Among other things, the recent Ebola outbreak that started in Africa and reached America was a pointed illustration of the need to address global-health challenges. Now the university has received a $20 million grant that will help the Duke Global Health Institute educate new leaders and experts and build research capacity to deal with those issues. The grant comes from the Bill and Melinda Gates Foundation. (Melinda Gates ’86, M.B.A. ’87 is a Duke alumna.) The first $10 million is aimed toward endowment support of DGHI. The other half will support a challenge that will match one dollar for every dollar given. That approach means the grant actually will amount to $30 million and will allow other donors to join with the foundation’s goals. Among those goals are recruiting and supporting faculty to work across disciplines and schools, bolstering financial aid for students, and strengthening DGHI’s partnerships in places like Haiti, Kenya, and South Africa. The gift helped the university set a fundraising record during 2014-15, for the third consecutive year. Contributions amounted to $478 million, an 8 percent increase over the previous fiscal year’s total of $442 million.
Neurologist Oliver Sacks makes a last visit to see Duke’s lemurs
Oliver Sacks, the renowned neurologist and best-selling author, was celebrated for being a prolific writer. And when he was suffering from terminal cancer, he made no exception: He regularly wrote journals, letters, and published pieces. This past March, he wrote “Ninth Avenue Reverie,” a short essay in The New Yorker that expresses his concern for the dwindling forests of the world—particularly those that are home to lemurs. “I love lemurs. One has to see them, study them, to grasp the origin of our primate nature.” Several months later, he was touring Duke’s Lemur Center. The invitation came from biology professor Anne Yoder Ph.D. ’92, who had hosted Sacks before. In 2007, then-provost Peter Lange contacted her about a VIP visiting the Duke Lemur Center. Sacks was known to exhibit unmatched intellectual curiosity, expressing an interest in science, humanity, and countless topics in between. As it turns out, one of those topics was lemurs. Yoder was more than happy to give him a tour. That tour lasted several hours. Sacks, she says, was fascinated. “Every time we would open up a door, you could just see his mind connecting with the animals. He was absorbed.” To thank him for his trip, Yoder wrote him a note. And in keeping with Sacks’ writing career, he carried on a correspondence with her for more than a year.
After the New Yorker piece, Yoder reached out and offered Sacks another visit. His illness didn’t dampen his lively intellect and kindness, Yoder says. Several guests had been invited to the event to engage Sacks, but he was fascinated with the lemurs above all else. “He asked question after question,” Yoder says. “Nothing escaped his notice.” He returned after hours to tour the Lemur Center’s huge natural-habitat enclosure. Yoder told him that he had the soul of a field biologist: “He’s such a great explorer.” Sacks’ second visit to the Lemur Center made it into “My Periodic Table,” an essay he wrote for The New York Times in July: “...I wanted to have a little fun: a trip to North Carolina to see the wonderful lemur research center at Duke University. Lemurs are close to the ancestral stock from which all primates arose, and I am happy to think that one of my own ancestors, 50 million years ago, was a little tree-dwelling creature not so dissimilar to the lemurs of today. I love their leaping vitality, their inquisitive nature.”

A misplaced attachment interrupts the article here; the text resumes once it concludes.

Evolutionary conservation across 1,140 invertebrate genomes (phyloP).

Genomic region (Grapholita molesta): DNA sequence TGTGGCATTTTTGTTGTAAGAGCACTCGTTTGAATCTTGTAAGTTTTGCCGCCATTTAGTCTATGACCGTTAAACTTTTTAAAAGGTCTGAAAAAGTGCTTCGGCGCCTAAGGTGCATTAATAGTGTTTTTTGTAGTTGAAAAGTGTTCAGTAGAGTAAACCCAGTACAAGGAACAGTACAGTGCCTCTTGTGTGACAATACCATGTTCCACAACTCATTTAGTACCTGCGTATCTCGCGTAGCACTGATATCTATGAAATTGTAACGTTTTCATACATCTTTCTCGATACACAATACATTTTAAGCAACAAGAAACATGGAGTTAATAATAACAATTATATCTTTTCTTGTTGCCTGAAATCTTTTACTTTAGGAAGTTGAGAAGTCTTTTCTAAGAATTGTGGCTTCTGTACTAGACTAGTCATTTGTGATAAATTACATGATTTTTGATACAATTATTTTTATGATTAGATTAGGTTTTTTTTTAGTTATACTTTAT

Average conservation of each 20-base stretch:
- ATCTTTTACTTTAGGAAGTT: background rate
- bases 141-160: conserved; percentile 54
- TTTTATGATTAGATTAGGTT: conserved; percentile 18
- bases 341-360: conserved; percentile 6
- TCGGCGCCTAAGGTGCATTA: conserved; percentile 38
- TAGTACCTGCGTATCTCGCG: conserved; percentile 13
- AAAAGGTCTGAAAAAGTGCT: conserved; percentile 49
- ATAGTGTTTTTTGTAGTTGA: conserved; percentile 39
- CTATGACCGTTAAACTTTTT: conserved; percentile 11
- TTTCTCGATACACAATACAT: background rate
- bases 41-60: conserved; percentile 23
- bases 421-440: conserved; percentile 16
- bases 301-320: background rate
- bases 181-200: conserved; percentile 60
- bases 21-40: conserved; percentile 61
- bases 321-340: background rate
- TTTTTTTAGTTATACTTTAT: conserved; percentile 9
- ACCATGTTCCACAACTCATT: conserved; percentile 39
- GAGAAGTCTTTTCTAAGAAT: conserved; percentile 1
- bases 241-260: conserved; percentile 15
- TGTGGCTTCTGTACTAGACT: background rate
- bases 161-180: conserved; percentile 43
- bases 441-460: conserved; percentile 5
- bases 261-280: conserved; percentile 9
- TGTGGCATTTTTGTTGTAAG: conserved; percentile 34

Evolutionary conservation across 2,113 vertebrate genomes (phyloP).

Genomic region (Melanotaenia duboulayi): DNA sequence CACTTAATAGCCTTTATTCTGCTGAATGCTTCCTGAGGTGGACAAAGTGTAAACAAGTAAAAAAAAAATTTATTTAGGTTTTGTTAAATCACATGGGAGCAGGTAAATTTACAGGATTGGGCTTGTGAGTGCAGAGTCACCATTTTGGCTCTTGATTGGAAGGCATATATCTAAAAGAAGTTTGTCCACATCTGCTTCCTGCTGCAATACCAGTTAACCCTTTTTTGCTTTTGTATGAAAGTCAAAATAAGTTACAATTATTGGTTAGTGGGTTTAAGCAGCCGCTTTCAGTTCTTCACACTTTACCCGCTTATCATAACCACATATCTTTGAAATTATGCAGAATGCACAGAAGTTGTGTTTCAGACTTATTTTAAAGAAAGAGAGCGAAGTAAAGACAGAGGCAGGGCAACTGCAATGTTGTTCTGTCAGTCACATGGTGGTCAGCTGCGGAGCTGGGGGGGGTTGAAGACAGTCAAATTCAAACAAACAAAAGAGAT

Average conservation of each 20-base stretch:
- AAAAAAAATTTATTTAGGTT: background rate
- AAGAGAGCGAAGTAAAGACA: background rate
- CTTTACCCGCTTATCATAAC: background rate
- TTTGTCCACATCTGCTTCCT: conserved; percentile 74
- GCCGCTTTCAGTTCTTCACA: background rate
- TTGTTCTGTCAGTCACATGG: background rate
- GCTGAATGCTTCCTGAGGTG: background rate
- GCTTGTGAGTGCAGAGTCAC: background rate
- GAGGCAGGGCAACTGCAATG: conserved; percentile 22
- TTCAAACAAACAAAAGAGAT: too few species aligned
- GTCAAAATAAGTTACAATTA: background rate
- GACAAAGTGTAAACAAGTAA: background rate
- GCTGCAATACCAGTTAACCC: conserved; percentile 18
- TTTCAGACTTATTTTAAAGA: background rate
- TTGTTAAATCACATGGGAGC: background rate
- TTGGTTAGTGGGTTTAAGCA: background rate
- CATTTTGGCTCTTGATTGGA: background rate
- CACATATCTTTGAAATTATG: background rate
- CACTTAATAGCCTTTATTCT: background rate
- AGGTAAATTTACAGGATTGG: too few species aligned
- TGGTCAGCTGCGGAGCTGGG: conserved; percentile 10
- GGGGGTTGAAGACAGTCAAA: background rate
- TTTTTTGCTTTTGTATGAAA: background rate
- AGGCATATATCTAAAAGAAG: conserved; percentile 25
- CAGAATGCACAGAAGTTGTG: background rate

Sacks died August 30 in New York. —Sofia Manfredi
Using monkeys, research suggests human innate ability to understand fractions
It seems we can use “understanding fractions” as the preface to the well-worn expression “so easy a monkey can do it.” In a study published in Animal Cognition, Duke researchers revealed their methodology in discovering whether rhesus monkeys are able to compare ratios. They began by letting the monkeys play on a touch-screen computer for a candy reward. The monkeys received the sweets if they touched a black circle on the screen, but they didn’t get any if they touched a white diamond. Naturally, the black circle became a favorite choice. Next the team introduced the monkeys to fractions. “We showed two arrays on the screen, each with several black circles and white diamonds,” says Caroline Drucker, who is in the neurobiology graduate training program. “The monkeys’ job was to touch the array having a greater ratio of black circles to white diamonds.” So, if there were three black circles and nine white diamonds on the left, and eight black circles and five white diamonds on the right, the monkey needed to touch the right side of the screen to earn candy. The monkeys were able to learn to compare proportions. They chose the array with the higher black-circle-white-diamond ratio about three-quarters of the time. Not only do the results suggest that monkeys understand ratios, they also indicate that monkeys might be able to reason through analogies. And, the researchers say, that means human minds are likely to have been set up with those skills as well. “The next step for this line of research will be to figure out how best to employ these in-born abilities when teaching proportions, percentages, and fractions to human children,” says Drucker.